Second International Handbook of Science Education

Volume 24 of the series Springer International Handbooks of Education pp 1001-1015


Argumentation, Evidence Evaluation and Critical Thinking

  • María Pilar Jiménez-AleixandreAffiliated withDidactica das Ciencias Experimentais, University of Santiago de Compostela Email author 
  • , Blanca PuigAffiliated withDidactica das Ciencias Experimentais, University of Santiago de Compostela

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This chapter addresses the relationships between argumentation and critical thinking. The underlying questions are how argumentation supports the capacity to discriminate between claims justified by evidence and mere opinion, and how argumentation can contribute to two types of objectives related to learning science and to citizenship. First, various meanings for critical thinking in different communities are reviewed. Then, we propose our characterisation of critical thinking, which assumes that evidence evaluation is an essential component, but that there are other components related to the capacities of reflecting on the world around us and of participating in it (e.g. developing an independent opinion, including challenging the ideas of one’s own community). This characterisation draws both from the notion of commitment to evidence and from critical theorists. Using this frame, the chapter examines the contributions of argumentation in science education to the components of critical thinking, and also discusses the evaluation of evidence and the different factors influencing or even hampering it. The chapter concludes with consideration of the development of critical thinking in the science classroom.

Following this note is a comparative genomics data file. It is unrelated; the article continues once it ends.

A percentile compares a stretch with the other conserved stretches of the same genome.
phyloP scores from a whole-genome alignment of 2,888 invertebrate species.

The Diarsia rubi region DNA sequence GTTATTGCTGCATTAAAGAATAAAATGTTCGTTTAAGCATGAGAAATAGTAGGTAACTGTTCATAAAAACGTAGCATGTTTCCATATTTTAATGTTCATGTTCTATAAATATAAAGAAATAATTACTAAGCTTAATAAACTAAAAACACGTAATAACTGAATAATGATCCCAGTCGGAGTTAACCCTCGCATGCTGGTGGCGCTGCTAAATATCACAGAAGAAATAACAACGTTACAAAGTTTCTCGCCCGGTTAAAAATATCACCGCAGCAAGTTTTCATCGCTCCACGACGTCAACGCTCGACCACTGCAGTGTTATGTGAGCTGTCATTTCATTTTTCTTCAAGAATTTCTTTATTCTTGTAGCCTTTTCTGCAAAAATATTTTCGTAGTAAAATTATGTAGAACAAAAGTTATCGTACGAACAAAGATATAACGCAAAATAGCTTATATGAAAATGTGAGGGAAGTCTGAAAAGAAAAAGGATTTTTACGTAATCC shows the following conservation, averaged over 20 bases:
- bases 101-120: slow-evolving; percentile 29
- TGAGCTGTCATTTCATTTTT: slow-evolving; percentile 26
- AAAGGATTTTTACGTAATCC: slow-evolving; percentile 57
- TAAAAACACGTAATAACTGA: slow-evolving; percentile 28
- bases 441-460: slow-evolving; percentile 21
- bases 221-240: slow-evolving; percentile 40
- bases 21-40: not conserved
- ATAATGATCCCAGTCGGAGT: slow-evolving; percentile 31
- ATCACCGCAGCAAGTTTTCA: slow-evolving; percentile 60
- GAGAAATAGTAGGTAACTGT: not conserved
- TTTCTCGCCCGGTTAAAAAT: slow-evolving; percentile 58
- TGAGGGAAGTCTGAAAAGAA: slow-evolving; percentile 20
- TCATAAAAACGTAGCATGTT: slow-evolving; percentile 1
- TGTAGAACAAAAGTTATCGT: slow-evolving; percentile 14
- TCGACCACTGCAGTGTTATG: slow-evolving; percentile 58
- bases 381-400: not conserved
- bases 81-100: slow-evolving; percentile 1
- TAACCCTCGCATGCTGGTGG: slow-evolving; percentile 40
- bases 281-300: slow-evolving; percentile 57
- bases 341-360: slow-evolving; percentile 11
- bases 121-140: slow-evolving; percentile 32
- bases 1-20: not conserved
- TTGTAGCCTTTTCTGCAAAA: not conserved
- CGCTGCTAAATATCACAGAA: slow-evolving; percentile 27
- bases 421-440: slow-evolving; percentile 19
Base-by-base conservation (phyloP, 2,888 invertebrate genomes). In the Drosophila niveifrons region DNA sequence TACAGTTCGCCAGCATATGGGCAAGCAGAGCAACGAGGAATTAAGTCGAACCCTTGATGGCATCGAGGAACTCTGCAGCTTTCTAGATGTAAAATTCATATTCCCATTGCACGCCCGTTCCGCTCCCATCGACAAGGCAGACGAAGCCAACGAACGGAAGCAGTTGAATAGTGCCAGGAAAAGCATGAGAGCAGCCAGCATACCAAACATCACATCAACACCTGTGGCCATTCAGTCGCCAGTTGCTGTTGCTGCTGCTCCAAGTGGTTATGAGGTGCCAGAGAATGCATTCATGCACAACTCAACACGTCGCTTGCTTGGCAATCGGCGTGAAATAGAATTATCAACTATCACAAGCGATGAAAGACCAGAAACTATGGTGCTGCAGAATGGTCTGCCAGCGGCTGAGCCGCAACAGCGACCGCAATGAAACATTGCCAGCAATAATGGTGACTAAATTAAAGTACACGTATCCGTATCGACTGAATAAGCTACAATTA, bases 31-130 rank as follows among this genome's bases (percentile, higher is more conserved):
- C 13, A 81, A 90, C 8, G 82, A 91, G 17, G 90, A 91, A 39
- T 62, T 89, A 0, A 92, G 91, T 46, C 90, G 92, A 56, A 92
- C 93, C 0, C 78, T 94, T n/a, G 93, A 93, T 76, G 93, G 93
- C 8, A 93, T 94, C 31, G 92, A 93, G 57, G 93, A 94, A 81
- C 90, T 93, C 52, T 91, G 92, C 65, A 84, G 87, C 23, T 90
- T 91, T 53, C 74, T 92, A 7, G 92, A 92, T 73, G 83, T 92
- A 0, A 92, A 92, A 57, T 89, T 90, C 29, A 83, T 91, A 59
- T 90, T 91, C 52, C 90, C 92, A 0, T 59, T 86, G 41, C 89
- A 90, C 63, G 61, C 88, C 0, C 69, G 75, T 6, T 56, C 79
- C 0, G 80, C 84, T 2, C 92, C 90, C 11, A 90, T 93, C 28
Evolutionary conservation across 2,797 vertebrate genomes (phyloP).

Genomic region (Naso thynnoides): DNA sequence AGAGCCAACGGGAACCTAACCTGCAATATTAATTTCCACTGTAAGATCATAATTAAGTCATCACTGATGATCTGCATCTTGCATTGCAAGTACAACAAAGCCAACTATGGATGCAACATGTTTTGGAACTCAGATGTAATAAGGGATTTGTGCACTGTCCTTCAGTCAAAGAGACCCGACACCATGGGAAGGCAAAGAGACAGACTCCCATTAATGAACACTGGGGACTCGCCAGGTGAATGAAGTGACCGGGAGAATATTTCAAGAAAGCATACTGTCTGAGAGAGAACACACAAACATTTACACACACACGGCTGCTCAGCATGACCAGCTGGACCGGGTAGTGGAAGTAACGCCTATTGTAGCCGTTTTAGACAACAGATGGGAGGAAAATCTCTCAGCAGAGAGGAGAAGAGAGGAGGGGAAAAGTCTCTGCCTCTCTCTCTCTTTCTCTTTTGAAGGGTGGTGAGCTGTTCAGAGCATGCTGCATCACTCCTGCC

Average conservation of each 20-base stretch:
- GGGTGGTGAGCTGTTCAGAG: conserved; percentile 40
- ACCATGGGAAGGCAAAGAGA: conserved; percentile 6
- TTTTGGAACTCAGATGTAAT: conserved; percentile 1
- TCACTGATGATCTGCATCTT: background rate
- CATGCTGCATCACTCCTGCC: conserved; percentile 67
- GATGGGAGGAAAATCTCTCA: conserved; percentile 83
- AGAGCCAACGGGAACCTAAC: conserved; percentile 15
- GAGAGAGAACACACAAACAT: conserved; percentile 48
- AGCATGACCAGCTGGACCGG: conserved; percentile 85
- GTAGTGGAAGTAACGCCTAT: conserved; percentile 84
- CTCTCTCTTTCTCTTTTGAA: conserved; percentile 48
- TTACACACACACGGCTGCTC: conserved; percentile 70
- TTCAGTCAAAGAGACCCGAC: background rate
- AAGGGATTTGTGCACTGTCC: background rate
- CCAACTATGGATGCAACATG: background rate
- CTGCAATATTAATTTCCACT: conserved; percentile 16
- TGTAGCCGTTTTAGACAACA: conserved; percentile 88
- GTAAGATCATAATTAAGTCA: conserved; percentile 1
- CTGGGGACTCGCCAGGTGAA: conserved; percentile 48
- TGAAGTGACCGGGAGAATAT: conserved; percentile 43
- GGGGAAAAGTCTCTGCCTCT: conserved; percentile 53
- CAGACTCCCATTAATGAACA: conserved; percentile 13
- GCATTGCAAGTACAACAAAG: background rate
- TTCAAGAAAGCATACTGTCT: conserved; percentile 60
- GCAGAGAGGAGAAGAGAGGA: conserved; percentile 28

Argumentation Critical thinking Critical theory Epistemic practices Evidence